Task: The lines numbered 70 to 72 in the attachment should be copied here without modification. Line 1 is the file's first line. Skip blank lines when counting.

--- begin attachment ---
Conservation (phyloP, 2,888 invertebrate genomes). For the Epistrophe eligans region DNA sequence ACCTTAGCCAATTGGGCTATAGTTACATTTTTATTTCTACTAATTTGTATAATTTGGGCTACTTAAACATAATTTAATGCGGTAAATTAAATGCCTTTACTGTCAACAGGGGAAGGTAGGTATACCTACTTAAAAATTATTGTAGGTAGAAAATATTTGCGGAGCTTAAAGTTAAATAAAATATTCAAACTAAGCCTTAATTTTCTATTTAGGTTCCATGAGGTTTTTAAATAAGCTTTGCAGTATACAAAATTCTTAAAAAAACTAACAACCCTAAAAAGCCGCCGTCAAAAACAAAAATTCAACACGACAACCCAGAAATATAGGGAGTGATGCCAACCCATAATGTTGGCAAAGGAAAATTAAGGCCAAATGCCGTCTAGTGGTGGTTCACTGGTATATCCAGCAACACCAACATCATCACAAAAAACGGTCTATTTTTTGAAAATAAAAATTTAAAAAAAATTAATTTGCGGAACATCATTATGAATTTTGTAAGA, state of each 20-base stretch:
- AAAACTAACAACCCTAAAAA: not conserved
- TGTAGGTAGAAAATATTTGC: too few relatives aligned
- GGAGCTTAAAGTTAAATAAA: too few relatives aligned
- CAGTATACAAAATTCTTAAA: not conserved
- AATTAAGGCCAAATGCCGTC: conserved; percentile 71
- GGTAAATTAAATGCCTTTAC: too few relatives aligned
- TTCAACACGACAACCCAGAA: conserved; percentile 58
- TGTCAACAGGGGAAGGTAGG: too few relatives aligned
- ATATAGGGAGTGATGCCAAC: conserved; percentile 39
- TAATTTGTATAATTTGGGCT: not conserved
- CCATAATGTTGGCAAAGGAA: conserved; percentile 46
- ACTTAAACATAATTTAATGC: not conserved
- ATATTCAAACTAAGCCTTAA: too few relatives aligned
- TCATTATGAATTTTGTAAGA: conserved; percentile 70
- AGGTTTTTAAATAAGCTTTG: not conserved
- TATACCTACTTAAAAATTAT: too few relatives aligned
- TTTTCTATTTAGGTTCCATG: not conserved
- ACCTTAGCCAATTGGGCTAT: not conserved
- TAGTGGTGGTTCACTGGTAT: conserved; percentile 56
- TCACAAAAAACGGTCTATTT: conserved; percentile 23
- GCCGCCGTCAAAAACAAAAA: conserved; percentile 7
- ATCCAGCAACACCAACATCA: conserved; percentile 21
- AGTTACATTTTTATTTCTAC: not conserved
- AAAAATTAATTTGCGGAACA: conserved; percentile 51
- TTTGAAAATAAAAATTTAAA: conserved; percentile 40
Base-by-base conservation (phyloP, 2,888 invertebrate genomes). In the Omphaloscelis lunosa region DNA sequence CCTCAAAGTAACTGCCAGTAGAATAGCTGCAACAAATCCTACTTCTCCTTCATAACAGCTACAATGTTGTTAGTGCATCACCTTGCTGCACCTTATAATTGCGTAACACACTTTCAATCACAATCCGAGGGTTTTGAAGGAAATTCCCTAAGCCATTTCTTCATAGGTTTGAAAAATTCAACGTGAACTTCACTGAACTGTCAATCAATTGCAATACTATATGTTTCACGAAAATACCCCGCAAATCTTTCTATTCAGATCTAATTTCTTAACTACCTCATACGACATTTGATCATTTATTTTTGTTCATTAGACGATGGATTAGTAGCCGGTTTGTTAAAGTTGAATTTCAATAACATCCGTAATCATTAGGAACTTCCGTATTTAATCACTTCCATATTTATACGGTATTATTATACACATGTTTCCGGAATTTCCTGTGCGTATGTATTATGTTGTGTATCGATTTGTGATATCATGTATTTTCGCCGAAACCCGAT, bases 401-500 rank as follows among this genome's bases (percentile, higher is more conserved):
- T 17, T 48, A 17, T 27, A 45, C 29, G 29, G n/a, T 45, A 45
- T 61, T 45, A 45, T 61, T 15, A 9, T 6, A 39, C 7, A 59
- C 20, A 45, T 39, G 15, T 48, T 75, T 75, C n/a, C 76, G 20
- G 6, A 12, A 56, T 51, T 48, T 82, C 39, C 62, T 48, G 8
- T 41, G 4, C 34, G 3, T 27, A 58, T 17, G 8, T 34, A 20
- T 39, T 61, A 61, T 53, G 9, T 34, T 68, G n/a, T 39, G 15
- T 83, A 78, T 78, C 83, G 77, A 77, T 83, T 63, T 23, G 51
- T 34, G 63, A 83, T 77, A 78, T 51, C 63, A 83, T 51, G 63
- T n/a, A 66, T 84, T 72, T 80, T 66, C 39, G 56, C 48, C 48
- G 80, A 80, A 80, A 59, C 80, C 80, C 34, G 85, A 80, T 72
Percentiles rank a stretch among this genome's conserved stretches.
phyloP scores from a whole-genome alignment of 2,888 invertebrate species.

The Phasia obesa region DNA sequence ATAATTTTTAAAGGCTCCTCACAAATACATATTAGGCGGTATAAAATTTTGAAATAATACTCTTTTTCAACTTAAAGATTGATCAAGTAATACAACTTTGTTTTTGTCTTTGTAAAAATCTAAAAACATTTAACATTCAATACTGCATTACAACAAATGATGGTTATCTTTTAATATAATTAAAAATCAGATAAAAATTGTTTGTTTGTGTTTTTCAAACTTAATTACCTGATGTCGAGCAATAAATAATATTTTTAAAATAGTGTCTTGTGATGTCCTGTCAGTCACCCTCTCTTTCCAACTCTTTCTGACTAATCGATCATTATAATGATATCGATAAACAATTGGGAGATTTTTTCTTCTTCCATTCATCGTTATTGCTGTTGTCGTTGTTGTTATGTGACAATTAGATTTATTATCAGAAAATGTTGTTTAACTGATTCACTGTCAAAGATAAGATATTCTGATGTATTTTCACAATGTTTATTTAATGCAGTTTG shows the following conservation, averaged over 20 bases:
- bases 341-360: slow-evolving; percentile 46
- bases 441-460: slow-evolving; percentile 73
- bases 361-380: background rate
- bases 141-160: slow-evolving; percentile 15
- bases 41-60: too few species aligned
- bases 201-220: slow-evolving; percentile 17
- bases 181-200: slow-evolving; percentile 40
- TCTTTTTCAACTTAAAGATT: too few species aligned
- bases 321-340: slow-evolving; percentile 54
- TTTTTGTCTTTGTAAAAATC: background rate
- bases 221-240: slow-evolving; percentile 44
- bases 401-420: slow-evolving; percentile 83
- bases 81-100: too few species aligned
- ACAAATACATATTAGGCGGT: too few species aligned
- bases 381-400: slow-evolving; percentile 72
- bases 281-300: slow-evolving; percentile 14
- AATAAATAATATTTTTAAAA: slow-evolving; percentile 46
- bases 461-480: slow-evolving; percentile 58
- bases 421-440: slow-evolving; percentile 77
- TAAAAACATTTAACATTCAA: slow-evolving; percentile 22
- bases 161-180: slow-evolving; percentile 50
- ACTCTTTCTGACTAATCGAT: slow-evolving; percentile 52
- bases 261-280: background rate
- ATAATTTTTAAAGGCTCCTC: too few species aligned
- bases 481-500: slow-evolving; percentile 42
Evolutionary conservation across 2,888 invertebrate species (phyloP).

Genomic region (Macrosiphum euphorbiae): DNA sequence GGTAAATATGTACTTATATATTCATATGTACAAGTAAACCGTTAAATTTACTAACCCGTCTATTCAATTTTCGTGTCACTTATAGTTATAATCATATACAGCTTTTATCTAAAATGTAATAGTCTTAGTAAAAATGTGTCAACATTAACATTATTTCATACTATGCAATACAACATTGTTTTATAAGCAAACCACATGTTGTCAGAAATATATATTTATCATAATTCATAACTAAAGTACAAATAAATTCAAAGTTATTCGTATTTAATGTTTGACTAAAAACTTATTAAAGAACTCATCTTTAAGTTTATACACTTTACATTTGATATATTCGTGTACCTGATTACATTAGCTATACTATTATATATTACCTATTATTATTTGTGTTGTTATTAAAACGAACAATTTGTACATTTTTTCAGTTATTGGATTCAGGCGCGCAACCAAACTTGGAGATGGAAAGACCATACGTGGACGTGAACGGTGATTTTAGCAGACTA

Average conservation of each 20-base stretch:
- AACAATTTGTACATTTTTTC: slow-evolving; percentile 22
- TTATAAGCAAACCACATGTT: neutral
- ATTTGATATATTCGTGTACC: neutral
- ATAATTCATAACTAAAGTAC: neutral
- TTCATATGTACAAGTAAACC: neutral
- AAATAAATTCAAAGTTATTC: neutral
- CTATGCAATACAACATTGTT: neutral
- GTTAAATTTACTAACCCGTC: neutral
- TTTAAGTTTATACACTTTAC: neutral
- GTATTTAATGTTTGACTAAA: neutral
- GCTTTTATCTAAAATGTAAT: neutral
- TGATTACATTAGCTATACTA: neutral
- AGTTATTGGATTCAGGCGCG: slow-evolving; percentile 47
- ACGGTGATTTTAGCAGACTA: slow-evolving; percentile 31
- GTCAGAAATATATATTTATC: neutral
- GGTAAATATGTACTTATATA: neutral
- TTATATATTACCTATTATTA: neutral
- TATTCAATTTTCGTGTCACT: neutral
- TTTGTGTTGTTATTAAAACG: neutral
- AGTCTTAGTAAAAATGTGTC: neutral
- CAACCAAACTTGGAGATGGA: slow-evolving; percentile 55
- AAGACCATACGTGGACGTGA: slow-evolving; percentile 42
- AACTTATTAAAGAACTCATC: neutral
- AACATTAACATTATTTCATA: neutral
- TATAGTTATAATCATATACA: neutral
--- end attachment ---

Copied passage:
- TTATAAGCAAACCACATGTT: neutral
- ATTTGATATATTCGTGTACC: neutral
- ATAATTCATAACTAAAGTAC: neutral